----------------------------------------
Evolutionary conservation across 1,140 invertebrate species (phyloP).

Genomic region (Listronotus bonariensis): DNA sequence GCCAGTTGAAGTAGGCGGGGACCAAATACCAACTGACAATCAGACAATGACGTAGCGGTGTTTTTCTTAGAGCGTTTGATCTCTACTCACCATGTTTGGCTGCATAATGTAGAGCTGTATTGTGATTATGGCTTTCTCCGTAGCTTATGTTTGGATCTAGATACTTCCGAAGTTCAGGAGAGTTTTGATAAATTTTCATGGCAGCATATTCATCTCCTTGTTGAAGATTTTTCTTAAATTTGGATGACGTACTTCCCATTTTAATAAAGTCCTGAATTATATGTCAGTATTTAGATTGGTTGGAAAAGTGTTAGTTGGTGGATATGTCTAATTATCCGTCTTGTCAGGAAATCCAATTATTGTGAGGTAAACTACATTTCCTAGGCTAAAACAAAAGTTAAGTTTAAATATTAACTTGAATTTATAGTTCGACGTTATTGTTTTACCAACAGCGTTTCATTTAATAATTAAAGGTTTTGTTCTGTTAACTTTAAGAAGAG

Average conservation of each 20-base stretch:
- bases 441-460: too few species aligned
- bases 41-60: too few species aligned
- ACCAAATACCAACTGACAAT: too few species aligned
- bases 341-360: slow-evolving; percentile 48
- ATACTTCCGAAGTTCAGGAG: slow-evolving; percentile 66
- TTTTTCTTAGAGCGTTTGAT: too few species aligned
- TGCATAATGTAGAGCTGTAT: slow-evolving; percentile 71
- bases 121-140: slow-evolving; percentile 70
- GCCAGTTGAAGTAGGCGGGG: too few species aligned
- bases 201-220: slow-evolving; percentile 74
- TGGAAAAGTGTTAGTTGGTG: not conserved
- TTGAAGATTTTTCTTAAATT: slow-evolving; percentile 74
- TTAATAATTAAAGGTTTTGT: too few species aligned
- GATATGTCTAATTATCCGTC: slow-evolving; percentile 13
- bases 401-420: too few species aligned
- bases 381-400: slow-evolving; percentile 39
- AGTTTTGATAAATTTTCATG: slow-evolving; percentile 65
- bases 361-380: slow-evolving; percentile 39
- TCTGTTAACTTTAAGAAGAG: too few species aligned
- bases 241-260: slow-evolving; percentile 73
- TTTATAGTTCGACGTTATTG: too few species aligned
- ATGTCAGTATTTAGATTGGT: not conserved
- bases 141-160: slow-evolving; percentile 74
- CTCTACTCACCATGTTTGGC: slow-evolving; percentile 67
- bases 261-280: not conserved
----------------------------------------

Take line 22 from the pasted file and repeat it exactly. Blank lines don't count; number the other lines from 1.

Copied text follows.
- TCTGTTAACTTTAAGAAGAG: too few species aligned